Migraines are intense pounding headaches that can last hours and even days. They can be extremely debilitating and can occur once or twice a year or as often as every day for some. There are 5 common stages of a migraine headache.
This stage is sometimes described as the warning stage where physical and mental changes occur. This stage can begin a few hours or days before the peak of the migraine. Symptoms that occur during this stage include:
- feeling tired
- excessive yawning
- food cravings
- mood changes
- feeling thirsty
- neck stiffness
- increased urination.
It is estimated that 60-80% of those with recurrent migraines will experience the premonitory stage at least sometimes. These are also associated with more severe attacks.
The next stage, Aura, is experienced by about a quarter of migraine sufferers. Aura stage symptoms are neurological and include:
- visual disturbances like dark spots, colored spots, stars, and zigzag lines
- numbness or pins and needles
- dizziness or vertigo
- speech and hearing changes
Some rarer symptoms are memory changes, feelings of fear and confusion, paralysis, and fainting.
These symptoms can occur before or during the main attack stage and last between 5 and 60 minutes. Aura symptoms can also occur with the headache often referred to as a ‘silent migraine.’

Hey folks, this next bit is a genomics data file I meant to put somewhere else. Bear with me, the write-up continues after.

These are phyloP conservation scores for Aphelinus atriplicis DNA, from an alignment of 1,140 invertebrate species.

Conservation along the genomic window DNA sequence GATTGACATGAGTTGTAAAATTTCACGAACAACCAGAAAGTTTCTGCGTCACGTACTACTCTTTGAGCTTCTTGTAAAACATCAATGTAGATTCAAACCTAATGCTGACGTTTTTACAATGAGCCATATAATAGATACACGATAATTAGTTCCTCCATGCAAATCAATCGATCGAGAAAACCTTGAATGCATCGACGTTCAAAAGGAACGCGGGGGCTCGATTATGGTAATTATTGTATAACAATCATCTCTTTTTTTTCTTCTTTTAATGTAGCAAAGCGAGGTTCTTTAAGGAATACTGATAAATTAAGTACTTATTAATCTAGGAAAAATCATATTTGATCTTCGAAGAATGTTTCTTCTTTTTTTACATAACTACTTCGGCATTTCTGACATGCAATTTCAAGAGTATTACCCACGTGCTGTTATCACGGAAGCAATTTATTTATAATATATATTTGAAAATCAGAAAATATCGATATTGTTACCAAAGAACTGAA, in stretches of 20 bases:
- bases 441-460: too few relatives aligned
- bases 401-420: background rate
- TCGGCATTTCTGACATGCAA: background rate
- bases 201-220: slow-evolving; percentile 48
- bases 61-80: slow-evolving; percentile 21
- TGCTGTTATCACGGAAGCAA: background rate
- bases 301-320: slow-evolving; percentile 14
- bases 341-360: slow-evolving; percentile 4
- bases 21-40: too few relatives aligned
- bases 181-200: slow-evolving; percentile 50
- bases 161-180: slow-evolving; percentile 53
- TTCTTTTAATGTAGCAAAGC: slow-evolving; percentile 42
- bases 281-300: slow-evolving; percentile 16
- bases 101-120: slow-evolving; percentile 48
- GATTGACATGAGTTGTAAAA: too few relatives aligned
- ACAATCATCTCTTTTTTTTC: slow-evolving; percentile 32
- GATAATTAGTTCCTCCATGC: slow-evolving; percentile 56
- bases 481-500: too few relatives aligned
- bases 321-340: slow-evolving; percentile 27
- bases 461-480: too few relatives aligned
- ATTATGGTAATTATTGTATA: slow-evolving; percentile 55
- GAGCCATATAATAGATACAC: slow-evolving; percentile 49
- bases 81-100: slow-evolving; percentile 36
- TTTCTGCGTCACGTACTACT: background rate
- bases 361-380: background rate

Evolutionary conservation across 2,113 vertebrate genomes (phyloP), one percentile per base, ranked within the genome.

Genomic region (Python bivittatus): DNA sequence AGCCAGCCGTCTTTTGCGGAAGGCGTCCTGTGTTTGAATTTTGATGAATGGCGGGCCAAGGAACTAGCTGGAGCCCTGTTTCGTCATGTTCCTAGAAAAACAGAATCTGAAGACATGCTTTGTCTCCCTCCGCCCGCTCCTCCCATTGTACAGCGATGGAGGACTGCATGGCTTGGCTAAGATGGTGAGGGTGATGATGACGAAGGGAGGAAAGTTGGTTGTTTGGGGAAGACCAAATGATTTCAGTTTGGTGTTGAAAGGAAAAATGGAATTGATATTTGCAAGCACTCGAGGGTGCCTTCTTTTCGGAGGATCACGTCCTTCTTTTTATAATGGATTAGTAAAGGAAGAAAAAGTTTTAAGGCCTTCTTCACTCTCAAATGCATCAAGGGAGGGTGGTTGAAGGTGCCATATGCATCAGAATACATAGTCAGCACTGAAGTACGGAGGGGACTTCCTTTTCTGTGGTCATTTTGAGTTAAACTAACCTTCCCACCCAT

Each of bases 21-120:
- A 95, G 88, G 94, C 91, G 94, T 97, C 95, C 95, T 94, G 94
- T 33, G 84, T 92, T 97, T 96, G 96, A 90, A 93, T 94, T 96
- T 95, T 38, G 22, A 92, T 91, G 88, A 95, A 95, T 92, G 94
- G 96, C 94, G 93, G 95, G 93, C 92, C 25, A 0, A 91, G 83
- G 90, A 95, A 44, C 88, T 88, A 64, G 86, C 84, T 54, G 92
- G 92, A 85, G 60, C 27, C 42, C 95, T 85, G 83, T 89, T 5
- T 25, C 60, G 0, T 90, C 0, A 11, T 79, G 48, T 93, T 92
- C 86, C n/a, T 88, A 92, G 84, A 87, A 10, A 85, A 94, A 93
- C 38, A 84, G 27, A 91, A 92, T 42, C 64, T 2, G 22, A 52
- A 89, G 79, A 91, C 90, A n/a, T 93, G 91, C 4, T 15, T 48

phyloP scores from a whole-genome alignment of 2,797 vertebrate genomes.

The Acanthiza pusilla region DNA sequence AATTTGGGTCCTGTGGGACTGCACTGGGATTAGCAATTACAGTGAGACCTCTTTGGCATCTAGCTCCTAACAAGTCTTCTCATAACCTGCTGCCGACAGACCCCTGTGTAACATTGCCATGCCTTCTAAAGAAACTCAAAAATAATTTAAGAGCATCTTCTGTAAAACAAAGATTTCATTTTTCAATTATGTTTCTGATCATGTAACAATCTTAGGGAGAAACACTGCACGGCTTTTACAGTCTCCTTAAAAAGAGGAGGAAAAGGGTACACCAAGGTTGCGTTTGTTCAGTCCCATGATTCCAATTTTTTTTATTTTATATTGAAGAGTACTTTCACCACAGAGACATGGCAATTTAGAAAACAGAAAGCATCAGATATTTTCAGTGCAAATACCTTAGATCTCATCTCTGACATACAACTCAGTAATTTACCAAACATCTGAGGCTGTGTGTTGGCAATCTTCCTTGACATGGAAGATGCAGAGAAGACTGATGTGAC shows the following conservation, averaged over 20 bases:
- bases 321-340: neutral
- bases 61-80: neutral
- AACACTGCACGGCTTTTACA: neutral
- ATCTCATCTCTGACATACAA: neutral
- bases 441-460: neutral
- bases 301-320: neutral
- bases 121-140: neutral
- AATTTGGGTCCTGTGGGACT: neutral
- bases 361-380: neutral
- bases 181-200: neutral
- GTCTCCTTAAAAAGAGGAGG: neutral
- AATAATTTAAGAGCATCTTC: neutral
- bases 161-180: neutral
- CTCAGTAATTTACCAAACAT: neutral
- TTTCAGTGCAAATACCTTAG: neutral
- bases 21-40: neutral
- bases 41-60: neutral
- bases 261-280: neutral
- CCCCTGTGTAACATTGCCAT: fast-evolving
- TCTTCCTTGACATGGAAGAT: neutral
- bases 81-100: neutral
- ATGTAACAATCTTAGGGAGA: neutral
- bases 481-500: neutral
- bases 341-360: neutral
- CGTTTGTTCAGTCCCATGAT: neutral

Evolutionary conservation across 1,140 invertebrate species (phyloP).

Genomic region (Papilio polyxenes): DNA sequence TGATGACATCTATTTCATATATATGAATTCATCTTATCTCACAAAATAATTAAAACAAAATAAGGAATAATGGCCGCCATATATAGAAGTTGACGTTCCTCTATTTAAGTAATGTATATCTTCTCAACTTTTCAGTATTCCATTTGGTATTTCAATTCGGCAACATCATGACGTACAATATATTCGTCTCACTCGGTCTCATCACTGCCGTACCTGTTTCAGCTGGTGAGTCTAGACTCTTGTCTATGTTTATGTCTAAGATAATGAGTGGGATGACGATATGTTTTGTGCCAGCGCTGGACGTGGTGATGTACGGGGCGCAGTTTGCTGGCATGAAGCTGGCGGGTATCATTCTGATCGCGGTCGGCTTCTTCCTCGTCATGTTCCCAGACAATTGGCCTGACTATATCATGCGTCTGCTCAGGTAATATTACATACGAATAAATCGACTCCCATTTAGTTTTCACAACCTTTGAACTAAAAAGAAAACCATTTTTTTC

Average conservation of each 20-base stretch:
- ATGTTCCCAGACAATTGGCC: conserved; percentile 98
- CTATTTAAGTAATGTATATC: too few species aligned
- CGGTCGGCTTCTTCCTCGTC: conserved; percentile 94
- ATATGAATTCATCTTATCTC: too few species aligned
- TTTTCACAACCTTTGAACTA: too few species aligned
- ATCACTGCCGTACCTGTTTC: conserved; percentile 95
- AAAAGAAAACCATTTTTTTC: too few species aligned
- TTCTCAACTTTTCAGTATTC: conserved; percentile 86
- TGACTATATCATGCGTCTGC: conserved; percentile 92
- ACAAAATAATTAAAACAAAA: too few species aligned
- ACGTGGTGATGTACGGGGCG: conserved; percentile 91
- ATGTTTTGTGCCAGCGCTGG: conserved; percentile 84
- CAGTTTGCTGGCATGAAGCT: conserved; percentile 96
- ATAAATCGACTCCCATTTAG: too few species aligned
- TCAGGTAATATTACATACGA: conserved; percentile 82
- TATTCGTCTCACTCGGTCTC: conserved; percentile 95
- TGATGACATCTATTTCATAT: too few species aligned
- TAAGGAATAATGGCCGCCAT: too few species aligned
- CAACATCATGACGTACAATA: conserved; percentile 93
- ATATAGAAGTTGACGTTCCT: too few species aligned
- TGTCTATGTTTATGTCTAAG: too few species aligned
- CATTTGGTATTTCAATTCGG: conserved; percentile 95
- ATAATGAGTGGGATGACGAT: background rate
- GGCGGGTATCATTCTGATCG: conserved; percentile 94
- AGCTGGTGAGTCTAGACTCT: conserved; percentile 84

Main Attack Stage
The main attack stage involves a moderate to severe throbbing headache that is made worse by movement.
Nausea and vomiting are common during this stage. Sensitivity to light, sound, and movement is also very common.
Most migraine attacks fade away slowly, but some may stop suddenly if the person with the migraine falls sick or cries a lot.
Many people find that sleep can help end an attack even if it is for just an hour.
This final stage of the migraine attack lasts hours to days of feeling fatigued.
Symptoms might mirror those of the premonitory stage for example in the premonitory stage you may lose your appetite but during the postdrome stage, you may be very hungry.